Simply put, Rainwater Collection is the practice of collecting and storing rain for future use. A Rainwater collection system combines components to collect, convey, and store for beneficial use. This can be as simple as rain barrels or a more complex system for potable drinking water. Both are important and have large scale benefits environmentally and socially.
The use of rainwater collection, or sometimes referred to as harvesting, is nothing new. Evidence as far back as 1700 BC on the Island of Crete indicate a sophisticated rainwater collection system. It is known that the Romans constructed reservoirs and conveyance throughout the Mediterranean. In more modern times, many of our grandparents collected rainwater in rural areas in the United States and Europe. During World War II, many of the South Pacific Islands occupied by US forces collected rainwater for beneficial use.
A modern, centralized water system in urban areas expanded into outlying areas and eventually into more rural communities. Large and small public and community water systems made life easier for the average person and costs were minimal to the consumer. However, with increased demands from population, commercial and industrial demands, new fresh water supplies are becoming strained. The technology, equipment, testing, and efficiencies of rainwater collection and a supplementary, decentralized water system are helping to reduce that stress on today’s resources.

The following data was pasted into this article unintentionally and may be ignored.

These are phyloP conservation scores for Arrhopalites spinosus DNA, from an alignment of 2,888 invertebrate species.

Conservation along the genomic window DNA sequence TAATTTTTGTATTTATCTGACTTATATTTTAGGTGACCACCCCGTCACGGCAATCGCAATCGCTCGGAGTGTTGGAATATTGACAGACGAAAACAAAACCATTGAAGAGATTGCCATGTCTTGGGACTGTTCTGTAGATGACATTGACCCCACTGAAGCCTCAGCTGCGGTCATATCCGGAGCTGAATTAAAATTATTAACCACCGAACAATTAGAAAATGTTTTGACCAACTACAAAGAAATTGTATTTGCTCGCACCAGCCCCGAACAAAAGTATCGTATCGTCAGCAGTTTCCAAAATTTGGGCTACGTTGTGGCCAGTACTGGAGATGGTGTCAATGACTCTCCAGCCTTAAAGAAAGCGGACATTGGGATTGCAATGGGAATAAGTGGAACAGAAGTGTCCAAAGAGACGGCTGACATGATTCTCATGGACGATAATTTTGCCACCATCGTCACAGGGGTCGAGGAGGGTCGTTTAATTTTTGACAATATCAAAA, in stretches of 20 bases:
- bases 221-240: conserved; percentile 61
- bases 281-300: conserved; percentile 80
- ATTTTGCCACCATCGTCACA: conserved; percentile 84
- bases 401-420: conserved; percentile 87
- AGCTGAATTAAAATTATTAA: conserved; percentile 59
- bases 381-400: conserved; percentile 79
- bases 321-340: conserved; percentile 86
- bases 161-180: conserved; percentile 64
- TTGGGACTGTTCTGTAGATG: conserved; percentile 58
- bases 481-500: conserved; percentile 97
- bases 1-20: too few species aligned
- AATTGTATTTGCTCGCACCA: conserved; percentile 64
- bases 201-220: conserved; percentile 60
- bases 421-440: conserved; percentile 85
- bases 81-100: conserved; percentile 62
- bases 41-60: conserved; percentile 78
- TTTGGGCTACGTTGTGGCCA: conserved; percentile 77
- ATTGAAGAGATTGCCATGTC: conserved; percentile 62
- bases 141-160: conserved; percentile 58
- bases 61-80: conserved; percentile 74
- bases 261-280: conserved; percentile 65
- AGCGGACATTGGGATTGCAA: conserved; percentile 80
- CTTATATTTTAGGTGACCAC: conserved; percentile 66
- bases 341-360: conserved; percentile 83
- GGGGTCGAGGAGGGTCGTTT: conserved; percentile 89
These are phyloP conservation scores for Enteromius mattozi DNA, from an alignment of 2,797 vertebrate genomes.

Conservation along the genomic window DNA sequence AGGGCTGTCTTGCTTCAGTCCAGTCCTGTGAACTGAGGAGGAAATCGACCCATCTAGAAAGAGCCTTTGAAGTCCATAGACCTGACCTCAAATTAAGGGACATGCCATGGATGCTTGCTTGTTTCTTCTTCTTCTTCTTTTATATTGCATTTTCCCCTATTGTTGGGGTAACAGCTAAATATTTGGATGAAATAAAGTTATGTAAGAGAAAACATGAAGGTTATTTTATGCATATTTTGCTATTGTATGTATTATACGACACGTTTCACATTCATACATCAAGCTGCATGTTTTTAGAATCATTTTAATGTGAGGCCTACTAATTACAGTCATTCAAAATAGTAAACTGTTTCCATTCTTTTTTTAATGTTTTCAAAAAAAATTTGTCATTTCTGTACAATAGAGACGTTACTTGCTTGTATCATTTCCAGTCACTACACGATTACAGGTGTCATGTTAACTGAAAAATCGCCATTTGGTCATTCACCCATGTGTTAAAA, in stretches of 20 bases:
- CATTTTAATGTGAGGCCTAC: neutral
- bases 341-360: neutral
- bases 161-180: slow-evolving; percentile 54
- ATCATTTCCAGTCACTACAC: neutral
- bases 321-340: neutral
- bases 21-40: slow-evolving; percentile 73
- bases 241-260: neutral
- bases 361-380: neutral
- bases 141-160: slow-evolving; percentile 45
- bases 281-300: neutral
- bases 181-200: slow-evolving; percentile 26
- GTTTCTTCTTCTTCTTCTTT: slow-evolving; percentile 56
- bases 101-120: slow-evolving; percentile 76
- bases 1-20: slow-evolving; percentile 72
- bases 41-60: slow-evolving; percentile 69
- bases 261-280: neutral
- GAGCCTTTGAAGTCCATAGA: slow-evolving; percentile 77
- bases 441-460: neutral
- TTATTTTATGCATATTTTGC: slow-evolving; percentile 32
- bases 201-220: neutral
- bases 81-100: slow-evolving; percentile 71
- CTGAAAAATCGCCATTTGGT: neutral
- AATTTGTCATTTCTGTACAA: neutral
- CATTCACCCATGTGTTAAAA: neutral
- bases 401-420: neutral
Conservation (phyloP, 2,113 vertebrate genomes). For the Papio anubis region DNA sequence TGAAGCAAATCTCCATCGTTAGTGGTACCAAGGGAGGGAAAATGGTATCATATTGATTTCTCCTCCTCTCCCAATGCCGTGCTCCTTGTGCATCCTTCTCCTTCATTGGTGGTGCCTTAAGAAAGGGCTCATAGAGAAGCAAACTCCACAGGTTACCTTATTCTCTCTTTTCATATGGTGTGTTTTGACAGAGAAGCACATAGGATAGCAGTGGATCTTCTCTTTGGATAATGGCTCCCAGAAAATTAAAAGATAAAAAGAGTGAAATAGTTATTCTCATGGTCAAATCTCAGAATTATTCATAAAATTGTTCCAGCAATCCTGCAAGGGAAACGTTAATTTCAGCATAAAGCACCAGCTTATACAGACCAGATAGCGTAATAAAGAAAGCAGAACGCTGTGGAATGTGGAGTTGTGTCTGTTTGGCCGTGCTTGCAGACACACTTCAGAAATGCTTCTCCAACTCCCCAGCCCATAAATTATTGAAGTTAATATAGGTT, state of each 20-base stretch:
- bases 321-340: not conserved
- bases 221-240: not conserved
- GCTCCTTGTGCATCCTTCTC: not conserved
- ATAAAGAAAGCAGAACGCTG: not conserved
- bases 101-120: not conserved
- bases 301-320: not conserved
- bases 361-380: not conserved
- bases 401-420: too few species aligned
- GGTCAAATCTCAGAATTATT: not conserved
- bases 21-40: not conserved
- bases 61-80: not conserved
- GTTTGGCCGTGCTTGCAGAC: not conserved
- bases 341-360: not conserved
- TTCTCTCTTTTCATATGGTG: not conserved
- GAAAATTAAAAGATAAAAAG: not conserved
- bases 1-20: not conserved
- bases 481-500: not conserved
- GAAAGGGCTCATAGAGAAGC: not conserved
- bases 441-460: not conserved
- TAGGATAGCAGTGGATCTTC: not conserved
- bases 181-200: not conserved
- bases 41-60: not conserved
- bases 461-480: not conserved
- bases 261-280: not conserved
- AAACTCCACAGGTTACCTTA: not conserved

Expenses incurred to upgrade, expand, and repair our current centralized water systems will be high, but can be reduced by lessening the demand. The use of rainwater capture for non potable use, i.e., toilet and laundry facility, can reduce residential use by as much as 48%. The use of centralized water, disinfected to drinking water standards for irrigation of landscaping has a great impact on our resources. Along with better practices such as swales, drought tolerant plantings, passive on sight infiltration, pollution of our waterways are less threatened by stormwater runoff.
Groundwater levels at present are showing declines, excessive pumping, and other factors are causing wells to go dry or quality to decrease. Many locals are experiencing shifts in rainfall frequency and intensity. Declining habitat due to impacts of development, pollution from runoff, and declining river flow rates can be minimized by preventable, best practices such as rainwater collection, use, and infiltration.